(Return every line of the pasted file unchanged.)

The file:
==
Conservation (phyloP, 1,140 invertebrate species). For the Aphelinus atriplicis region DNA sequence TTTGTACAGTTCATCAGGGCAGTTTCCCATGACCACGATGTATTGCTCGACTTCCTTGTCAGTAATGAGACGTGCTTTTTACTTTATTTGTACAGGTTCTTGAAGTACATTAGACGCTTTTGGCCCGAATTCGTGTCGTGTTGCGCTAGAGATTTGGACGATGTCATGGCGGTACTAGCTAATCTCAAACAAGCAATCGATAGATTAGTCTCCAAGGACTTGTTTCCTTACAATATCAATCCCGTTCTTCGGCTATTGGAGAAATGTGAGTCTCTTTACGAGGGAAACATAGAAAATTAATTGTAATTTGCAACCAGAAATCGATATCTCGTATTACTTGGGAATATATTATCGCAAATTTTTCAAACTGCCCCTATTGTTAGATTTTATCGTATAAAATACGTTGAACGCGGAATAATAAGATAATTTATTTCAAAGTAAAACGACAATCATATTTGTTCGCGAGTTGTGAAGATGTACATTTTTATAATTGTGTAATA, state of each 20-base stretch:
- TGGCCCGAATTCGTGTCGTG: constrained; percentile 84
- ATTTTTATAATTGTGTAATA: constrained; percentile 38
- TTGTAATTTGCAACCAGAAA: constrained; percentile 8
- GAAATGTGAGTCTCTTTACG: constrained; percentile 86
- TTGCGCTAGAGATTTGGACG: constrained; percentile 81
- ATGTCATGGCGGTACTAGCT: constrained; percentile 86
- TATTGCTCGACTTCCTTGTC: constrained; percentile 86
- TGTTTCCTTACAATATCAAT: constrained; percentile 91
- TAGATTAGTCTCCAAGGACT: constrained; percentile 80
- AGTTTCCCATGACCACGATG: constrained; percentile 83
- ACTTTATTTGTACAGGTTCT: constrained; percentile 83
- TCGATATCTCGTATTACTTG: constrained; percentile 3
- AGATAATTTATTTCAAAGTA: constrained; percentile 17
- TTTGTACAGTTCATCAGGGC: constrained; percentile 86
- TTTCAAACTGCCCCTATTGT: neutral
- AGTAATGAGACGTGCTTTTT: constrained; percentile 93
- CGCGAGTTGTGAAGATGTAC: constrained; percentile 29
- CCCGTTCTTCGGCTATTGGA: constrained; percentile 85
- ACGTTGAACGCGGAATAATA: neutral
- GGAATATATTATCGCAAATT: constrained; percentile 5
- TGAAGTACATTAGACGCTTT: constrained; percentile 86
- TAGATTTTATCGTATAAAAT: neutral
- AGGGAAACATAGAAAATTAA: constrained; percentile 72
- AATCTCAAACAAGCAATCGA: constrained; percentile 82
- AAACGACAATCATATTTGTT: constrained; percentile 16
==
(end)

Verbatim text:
Conservation (phyloP, 1,140 invertebrate species). For the Aphelinus atriplicis region DNA sequence TTTGTACAGTTCATCAGGGCAGTTTCCCATGACCACGATGTATTGCTCGACTTCCTTGTCAGTAATGAGACGTGCTTTTTACTTTATTTGTACAGGTTCTTGAAGTACATTAGACGCTTTTGGCCCGAATTCGTGTCGTGTTGCGCTAGAGATTTGGACGATGTCATGGCGGTACTAGCTAATCTCAAACAAGCAATCGATAGATTAGTCTCCAAGGACTTGTTTCCTTACAATATCAATCCCGTTCTTCGGCTATTGGAGAAATGTGAGTCTCTTTACGAGGGAAACATAGAAAATTAATTGTAATTTGCAACCAGAAATCGATATCTCGTATTACTTGGGAATATATTATCGCAAATTTTTCAAACTGCCCCTATTGTTAGATTTTATCGTATAAAATACGTTGAACGCGGAATAATAAGATAATTTATTTCAAAGTAAAACGACAATCATATTTGTTCGCGAGTTGTGAAGATGTACATTTTTATAATTGTGTAATA, state of each 20-base stretch:
- TGGCCCGAATTCGTGTCGTG: constrained; percentile 84
- ATTTTTATAATTGTGTAATA: constrained; percentile 38
- TTGTAATTTGCAACCAGAAA: constrained; percentile 8
- GAAATGTGAGTCTCTTTACG: constrained; percentile 86
- TTGCGCTAGAGATTTGGACG: constrained; percentile 81
- ATGTCATGGCGGTACTAGCT: constrained; percentile 86
- TATTGCTCGACTTCCTTGTC: constrained; percentile 86
- TGTTTCCTTACAATATCAAT: constrained; percentile 91
- TAGATTAGTCTCCAAGGACT: constrained; percentile 80
- AGTTTCCCATGACCACGATG: constrained; percentile 83
- ACTTTATTTGTACAGGTTCT: constrained; percentile 83
- TCGATATCTCGTATTACTTG: constrained; percentile 3
- AGATAATTTATTTCAAAGTA: constrained; percentile 17
- TTTGTACAGTTCATCAGGGC: constrained; percentile 86
- TTTCAAACTGCCCCTATTGT: neutral
- AGTAATGAGACGTGCTTTTT: constrained; percentile 93
- CGCGAGTTGTGAAGATGTAC: constrained; percentile 29
- CCCGTTCTTCGGCTATTGGA: constrained; percentile 85
- ACGTTGAACGCGGAATAATA: neutral
- GGAATATATTATCGCAAATT: constrained; percentile 5
- TGAAGTACATTAGACGCTTT: constrained; percentile 86
- TAGATTTTATCGTATAAAAT: neutral
- AGGGAAACATAGAAAATTAA: constrained; percentile 72
- AATCTCAAACAAGCAATCGA: constrained; percentile 82
- AAACGACAATCATATTTGTT: constrained; percentile 16